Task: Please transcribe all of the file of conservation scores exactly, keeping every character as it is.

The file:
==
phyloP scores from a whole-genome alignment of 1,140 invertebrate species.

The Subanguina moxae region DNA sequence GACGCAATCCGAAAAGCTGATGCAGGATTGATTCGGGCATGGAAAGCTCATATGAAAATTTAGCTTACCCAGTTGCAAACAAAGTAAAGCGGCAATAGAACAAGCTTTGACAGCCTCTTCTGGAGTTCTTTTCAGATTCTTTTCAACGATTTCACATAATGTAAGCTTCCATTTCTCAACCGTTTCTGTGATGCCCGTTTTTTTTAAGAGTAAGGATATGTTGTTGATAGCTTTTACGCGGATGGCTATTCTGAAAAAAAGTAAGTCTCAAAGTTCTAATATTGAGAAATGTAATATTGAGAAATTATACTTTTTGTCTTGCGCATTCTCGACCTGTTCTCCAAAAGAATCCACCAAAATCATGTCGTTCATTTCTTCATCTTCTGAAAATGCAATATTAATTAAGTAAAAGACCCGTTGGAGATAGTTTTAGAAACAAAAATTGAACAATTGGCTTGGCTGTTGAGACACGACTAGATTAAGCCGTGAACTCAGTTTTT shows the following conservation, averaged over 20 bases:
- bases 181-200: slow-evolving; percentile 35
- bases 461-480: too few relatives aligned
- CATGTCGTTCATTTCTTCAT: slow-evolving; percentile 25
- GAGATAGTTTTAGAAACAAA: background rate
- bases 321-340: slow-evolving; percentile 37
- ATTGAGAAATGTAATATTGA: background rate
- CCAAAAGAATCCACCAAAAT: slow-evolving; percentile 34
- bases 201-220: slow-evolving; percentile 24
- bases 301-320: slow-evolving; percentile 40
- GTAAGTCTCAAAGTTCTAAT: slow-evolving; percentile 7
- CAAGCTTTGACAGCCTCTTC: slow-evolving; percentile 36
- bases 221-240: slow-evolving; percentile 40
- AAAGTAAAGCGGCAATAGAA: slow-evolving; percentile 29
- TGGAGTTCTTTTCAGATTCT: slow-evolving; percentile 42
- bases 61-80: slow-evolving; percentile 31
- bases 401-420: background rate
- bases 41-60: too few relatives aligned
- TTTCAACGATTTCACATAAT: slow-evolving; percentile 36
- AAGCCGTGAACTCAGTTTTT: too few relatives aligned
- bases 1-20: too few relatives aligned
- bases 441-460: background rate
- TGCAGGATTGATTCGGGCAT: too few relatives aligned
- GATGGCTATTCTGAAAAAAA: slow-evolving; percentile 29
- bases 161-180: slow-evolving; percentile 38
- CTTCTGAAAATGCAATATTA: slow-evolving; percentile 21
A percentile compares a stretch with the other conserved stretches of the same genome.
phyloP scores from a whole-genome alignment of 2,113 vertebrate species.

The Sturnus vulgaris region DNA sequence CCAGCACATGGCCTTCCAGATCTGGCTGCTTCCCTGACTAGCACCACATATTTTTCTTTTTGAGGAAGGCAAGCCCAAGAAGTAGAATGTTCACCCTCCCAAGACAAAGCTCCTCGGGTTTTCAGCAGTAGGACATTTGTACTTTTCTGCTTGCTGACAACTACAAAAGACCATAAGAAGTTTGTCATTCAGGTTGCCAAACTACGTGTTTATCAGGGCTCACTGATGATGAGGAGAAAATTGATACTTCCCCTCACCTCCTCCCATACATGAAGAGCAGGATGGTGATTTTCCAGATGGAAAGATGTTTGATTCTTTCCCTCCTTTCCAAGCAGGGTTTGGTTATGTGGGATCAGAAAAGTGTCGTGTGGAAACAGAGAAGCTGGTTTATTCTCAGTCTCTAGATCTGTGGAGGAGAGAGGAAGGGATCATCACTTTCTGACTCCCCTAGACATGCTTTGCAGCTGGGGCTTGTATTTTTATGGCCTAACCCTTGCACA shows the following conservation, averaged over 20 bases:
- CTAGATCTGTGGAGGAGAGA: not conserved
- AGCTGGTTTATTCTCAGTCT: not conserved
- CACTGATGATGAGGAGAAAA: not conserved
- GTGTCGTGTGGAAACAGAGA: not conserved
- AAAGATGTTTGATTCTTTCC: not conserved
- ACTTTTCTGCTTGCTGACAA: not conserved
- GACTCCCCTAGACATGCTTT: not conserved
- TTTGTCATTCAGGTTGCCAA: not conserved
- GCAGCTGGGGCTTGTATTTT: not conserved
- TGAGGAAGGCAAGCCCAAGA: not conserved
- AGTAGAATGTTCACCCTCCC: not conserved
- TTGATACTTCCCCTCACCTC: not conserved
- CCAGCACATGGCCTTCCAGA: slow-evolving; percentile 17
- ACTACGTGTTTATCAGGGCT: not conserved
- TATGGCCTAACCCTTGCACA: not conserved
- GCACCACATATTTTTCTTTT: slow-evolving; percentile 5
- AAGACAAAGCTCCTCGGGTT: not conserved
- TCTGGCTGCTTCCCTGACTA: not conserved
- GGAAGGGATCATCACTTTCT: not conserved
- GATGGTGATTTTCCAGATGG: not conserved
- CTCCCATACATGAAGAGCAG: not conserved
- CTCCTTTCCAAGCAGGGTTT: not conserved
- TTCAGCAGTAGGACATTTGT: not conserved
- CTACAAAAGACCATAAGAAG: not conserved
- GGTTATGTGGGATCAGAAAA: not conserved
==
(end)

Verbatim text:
phyloP scores from a whole-genome alignment of 1,140 invertebrate species.

The Subanguina moxae region DNA sequence GACGCAATCCGAAAAGCTGATGCAGGATTGATTCGGGCATGGAAAGCTCATATGAAAATTTAGCTTACCCAGTTGCAAACAAAGTAAAGCGGCAATAGAACAAGCTTTGACAGCCTCTTCTGGAGTTCTTTTCAGATTCTTTTCAACGATTTCACATAATGTAAGCTTCCATTTCTCAACCGTTTCTGTGATGCCCGTTTTTTTTAAGAGTAAGGATATGTTGTTGATAGCTTTTACGCGGATGGCTATTCTGAAAAAAAGTAAGTCTCAAAGTTCTAATATTGAGAAATGTAATATTGAGAAATTATACTTTTTGTCTTGCGCATTCTCGACCTGTTCTCCAAAAGAATCCACCAAAATCATGTCGTTCATTTCTTCATCTTCTGAAAATGCAATATTAATTAAGTAAAAGACCCGTTGGAGATAGTTTTAGAAACAAAAATTGAACAATTGGCTTGGCTGTTGAGACACGACTAGATTAAGCCGTGAACTCAGTTTTT shows the following conservation, averaged over 20 bases:
- bases 181-200: slow-evolving; percentile 35
- bases 461-480: too few relatives aligned
- CATGTCGTTCATTTCTTCAT: slow-evolving; percentile 25
- GAGATAGTTTTAGAAACAAA: background rate
- bases 321-340: slow-evolving; percentile 37
- ATTGAGAAATGTAATATTGA: background rate
- CCAAAAGAATCCACCAAAAT: slow-evolving; percentile 34
- bases 201-220: slow-evolving; percentile 24
- bases 301-320: slow-evolving; percentile 40
- GTAAGTCTCAAAGTTCTAAT: slow-evolving; percentile 7
- CAAGCTTTGACAGCCTCTTC: slow-evolving; percentile 36
- bases 221-240: slow-evolving; percentile 40
- AAAGTAAAGCGGCAATAGAA: slow-evolving; percentile 29
- TGGAGTTCTTTTCAGATTCT: slow-evolving; percentile 42
- bases 61-80: slow-evolving; percentile 31
- bases 401-420: background rate
- bases 41-60: too few relatives aligned
- TTTCAACGATTTCACATAAT: slow-evolving; percentile 36
- AAGCCGTGAACTCAGTTTTT: too few relatives aligned
- bases 1-20: too few relatives aligned
- bases 441-460: background rate
- TGCAGGATTGATTCGGGCAT: too few relatives aligned
- GATGGCTATTCTGAAAAAAA: slow-evolving; percentile 29
- bases 161-180: slow-evolving; percentile 38
- CTTCTGAAAATGCAATATTA: slow-evolving; percentile 21
A percentile compares a stretch with the other conserved stretches of the same genome.
phyloP scores from a whole-genome alignment of 2,113 vertebrate species.

The Sturnus vulgaris region DNA sequence CCAGCACATGGCCTTCCAGATCTGGCTGCTTCCCTGACTAGCACCACATATTTTTCTTTTTGAGGAAGGCAAGCCCAAGAAGTAGAATGTTCACCCTCCCAAGACAAAGCTCCTCGGGTTTTCAGCAGTAGGACATTTGTACTTTTCTGCTTGCTGACAACTACAAAAGACCATAAGAAGTTTGTCATTCAGGTTGCCAAACTACGTGTTTATCAGGGCTCACTGATGATGAGGAGAAAATTGATACTTCCCCTCACCTCCTCCCATACATGAAGAGCAGGATGGTGATTTTCCAGATGGAAAGATGTTTGATTCTTTCCCTCCTTTCCAAGCAGGGTTTGGTTATGTGGGATCAGAAAAGTGTCGTGTGGAAACAGAGAAGCTGGTTTATTCTCAGTCTCTAGATCTGTGGAGGAGAGAGGAAGGGATCATCACTTTCTGACTCCCCTAGACATGCTTTGCAGCTGGGGCTTGTATTTTTATGGCCTAACCCTTGCACA shows the following conservation, averaged over 20 bases:
- CTAGATCTGTGGAGGAGAGA: not conserved
- AGCTGGTTTATTCTCAGTCT: not conserved
- CACTGATGATGAGGAGAAAA: not conserved
- GTGTCGTGTGGAAACAGAGA: not conserved
- AAAGATGTTTGATTCTTTCC: not conserved
- ACTTTTCTGCTTGCTGACAA: not conserved
- GACTCCCCTAGACATGCTTT: not conserved
- TTTGTCATTCAGGTTGCCAA: not conserved
- GCAGCTGGGGCTTGTATTTT: not conserved
- TGAGGAAGGCAAGCCCAAGA: not conserved
- AGTAGAATGTTCACCCTCCC: not conserved
- TTGATACTTCCCCTCACCTC: not conserved
- CCAGCACATGGCCTTCCAGA: slow-evolving; percentile 17
- ACTACGTGTTTATCAGGGCT: not conserved
- TATGGCCTAACCCTTGCACA: not conserved
- GCACCACATATTTTTCTTTT: slow-evolving; percentile 5
- AAGACAAAGCTCCTCGGGTT: not conserved
- TCTGGCTGCTTCCCTGACTA: not conserved
- GGAAGGGATCATCACTTTCT: not conserved
- GATGGTGATTTTCCAGATGG: not conserved
- CTCCCATACATGAAGAGCAG: not conserved
- CTCCTTTCCAAGCAGGGTTT: not conserved
- TTCAGCAGTAGGACATTTGT: not conserved
- CTACAAAAGACCATAAGAAG: not conserved
- GGTTATGTGGGATCAGAAAA: not conserved